SEATTLE (AP) — The death of an endangered Puget Sound orca found on Vancouver Island in Canada might have been related to pregnancy issues, a research group said Friday.
The 18-year-old female that washed ashore Thursday was a member of the J-pod, one of three families of southern resident killer whales that spend time in the inland waters of Washington state and Canada.
"There were 78. There are now 77. We're going down, and it's tragic," said Ken Balcomb, a senior scientist with the Center for Whale Research, which keeps a census of the animals.
Balcomb planned to travel to British Columbia to assist Canadian authorities in a necropsy Saturday to determine the cause of death.
From photo observations, he said, the whale's "belly looks low and extended, and it could be that the fetus died in utero."
Stephen Raverty, a veterinary pathologist with Canada's Ministry of Agriculture and Lands, will lead the necropsy. He said he has seen two photos of the stranded orca and also believes it was pregnant.
"Based on historical information and clinical observations, the whale's death may have arisen from pregnancy or complications of birth," he said.
Balcomb said the death was another blow to the population that was listed as endangered in 2005.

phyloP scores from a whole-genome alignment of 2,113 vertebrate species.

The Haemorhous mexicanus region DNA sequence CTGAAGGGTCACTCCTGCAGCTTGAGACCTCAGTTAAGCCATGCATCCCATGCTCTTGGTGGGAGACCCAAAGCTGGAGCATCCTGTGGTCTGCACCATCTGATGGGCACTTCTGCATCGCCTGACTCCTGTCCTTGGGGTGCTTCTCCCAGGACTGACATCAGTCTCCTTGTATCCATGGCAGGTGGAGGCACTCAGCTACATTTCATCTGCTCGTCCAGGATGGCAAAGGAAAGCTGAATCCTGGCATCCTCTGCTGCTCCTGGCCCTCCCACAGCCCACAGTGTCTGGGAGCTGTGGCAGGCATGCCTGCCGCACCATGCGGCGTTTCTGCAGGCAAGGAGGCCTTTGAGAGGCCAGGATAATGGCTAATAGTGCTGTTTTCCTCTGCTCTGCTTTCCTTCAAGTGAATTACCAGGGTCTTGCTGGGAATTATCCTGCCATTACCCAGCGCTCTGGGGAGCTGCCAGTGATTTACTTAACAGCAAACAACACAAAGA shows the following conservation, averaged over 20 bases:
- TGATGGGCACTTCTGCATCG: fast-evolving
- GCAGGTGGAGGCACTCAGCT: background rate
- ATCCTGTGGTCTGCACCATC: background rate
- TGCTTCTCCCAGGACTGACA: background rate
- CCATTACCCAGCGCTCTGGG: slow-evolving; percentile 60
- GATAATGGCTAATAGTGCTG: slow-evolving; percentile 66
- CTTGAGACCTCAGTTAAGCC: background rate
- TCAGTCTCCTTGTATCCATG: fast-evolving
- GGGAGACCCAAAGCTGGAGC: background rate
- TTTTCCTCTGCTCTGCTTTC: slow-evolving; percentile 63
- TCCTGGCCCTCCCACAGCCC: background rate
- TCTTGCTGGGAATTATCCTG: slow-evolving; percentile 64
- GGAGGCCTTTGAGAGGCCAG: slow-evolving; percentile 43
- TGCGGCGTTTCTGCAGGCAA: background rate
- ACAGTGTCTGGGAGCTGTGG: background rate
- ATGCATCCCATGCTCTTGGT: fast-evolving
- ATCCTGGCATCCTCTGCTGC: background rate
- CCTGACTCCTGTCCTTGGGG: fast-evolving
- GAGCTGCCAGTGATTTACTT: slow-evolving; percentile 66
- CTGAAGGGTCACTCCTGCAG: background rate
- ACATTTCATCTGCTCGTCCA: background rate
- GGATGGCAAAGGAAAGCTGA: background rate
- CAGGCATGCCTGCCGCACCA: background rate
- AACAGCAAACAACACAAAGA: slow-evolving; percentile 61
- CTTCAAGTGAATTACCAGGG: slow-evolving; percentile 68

A newborn orca born in early September was recently presumed dead. Two additional whales were confirmed missing and presumed dead earlier this year.
The population numbered more than 140 animals decades ago but declined to a low of 71 in the 1970s when dozens of the mammals were captured to be displayed at marine parks and aquariums.
Despite a decade of research, protection and recovery efforts, the animals continue to struggle primarily due to lack of food, pollution and disturbances from marine vessels.
Scientists will exam the organs and take tissue samples of the whale found dead on Vancouver Island. Along with determining its cause of death, they're interested in tracking diseases and other issues to understand health implications for the entire population.
The striking black and white whales have come to symbolize the Pacific Northwest.
Individual whales are identified by slight variations in the shape of their dorsal fins and distinctive whitish-gray patch of pigment behind the fins, called a saddle patch.
The whale found Thursday was last seen in Puget Sound in late November and last photographed on Nov. 26 with her family east of Victoria, according to Orca Network.
"We cannot express how tragic this loss is for this struggling, precariously small, family of resident orcas of the Salish Sea," the group said in a statement.
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